Meet the Team
The 10Green team is comprised of climate and computer faculty and graduate students from the Climate Change Institute and the Computer Science Department of the University of Maine.
Erik Albert is a Ph.D. candidate in the Computer Science Department at the University of Maine. He is the recipient of the UMaine Center for Teaching Excellence Exemplary Teaching Instruction Award, the MEIF Fellowship, and the Dean's Award for Research and Creative Achievement. His research interests include predictive capabilities for informed commitment in reactive planning systems, knowledge-based planning, focus of attention in planning, multi-agent autonomous systems, RESTful web architectures, and mobile applications.
Sean Birkel is a climate scientist with a graduate research background in quaternary geology, ice sheet modeling, and computer programming. His current work involves using the Weather Research and Forecasting (WRF) model to produce downscaled future climate projections from global circulation models. He also uses WRF in conjunction with the University of Maine Ice Sheet Model (UMISM) to reconstruct past ice sheets and climate. Sean's interest in 10Green is to help educate the public about the climate system and the effects of pollution on human health.
Sudarshan S. Chawathe
Sudarshan S. Chawathe serves as Associate Professor of Computer Science and Cooperating Associate Professor of the Climate Change Institute at the University of Maine. He received the M.S. and Ph.D. degrees in Computer Science from Stanford University, and the the B.Tech. degree in Computer Science and Engineering from the the Indian Institute of Technology, Kanpur. He is the recipient of the President's Gold Medal from IIT Kanpur and a CAREER award from National Science Foundation. His research interests include scientific-data management, semi-structured and XML data, information integration, streaming query processing, data mining, differencing, change management, intelligent transportation systems, peer-to-peer systems, service-oriented and Web architectures, and mobile applications.
Bjorn Grigholm is a Ph.D. candidate at the Department of Earth Sciences and the Climate Change Institute at the University of Maine. His research utilizes ice cores to investigate gradual and abrupt climatic and environmental change in Asia and South America. He interprets ice core records via glaciochemical analysis (e.g. stable isotopes, major soluble ions, and trace elements) to discover how atmospheric chemical compositions have varied over time. His research sites include glaciers in China, Tajikistan, Chile, and Peru.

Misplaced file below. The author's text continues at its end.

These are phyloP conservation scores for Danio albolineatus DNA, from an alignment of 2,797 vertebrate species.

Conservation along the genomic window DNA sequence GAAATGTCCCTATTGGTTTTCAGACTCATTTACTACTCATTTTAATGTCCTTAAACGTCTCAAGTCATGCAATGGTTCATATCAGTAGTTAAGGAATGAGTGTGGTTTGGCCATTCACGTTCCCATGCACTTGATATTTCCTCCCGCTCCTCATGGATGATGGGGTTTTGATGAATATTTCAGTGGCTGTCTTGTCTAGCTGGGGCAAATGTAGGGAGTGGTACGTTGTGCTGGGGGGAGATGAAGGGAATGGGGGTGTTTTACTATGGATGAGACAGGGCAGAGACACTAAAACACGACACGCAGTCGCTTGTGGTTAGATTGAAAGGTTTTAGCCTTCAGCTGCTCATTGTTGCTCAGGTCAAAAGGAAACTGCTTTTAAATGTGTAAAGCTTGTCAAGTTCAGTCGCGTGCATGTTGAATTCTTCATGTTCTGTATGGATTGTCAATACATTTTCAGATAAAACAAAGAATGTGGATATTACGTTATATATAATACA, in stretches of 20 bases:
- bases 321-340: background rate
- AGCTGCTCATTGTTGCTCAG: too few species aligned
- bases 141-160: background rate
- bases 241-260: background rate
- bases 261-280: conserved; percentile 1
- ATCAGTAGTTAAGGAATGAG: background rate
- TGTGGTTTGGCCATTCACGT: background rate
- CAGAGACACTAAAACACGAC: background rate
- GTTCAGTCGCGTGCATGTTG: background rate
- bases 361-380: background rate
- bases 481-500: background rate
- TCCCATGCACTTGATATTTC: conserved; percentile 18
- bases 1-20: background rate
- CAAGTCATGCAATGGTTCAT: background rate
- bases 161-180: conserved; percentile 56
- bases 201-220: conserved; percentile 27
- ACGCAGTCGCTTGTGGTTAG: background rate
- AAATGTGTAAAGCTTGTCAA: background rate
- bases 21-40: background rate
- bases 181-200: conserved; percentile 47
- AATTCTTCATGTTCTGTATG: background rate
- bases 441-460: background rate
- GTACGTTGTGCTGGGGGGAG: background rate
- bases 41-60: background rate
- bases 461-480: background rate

Dr. Andrei V. Kurbatov is an Assistant Research Professor at the Climate Change Institute, University of Maine. Over the last decade he has investigated links between climate and volcanism by studying volcanic products preserved in ice cores. He has participated in more than thirty research expeditions in Antarctica, Asia, Greenland, Chile, Kamchatka, New Zealand and the USA. Andrei graduated from the geology department of Moscow State University in 1989. He started his research career at the Institute of Volcanology, Kamchatka, Russia. In 2001 he earned a doctorate degree in volcanology from the State University of New York, Buffalo, where he also developed an interest in computing, and gained expertise in using computer applications to address and solve emerging scientific problems in interdisciplinary settings.
Dr. Paul Andrew Mayewski is director and professor of the Climate Change Institute at the University of Maine. He is an internationally acclaimed scientist and explorer, leader of >50 expeditions to some of the remotest reaches of the planet (eg., Antarctica, Arctic, Himalayas, Andes). His scientific achievements appear in >300 publications plus a climate change book written for the public, “The Ice Chronicles – The quest to understand global climate change” and a new book, “The Journey - Adventure, the golden age of climate research and the unmasking of human innocence”. Examples of his honors include: the first-ever internationally awarded Medal for Excellence in Antarctic Research, the Explorers Club Lowell Thomas Medal, the Seligman Crystal from the International Glaciological Society, an honorary PhD from Stockholm University and a private audience in the Forbidden City (Beijing, China). He has developed several highly prominent national and international research programs; developed numerous outreach efforts (eg., with the American Museum of Natural History and the Boston Museum of Science), and appeared hundreds of times in public including NOVA, BBC, PBS, ABC and several segments with CBS “60 Minutes”.
Mark Royer is a PhD candidate in the Department of Computer Science at the University of Maine. His research interests include database systems, data integration problems, and virtual-machine programming languages. He is currently active in development of data software systems for the Climate Change Institute at the University of Maine.
Willie Stevenson is an undergrad in the Department of Computer Science at the University of Maine. His interests include web frameworks, python, security news, small terminal based programs, and traveling to Japan. He is currently a developer of web software for the Climate Change Institute at the University of Maine.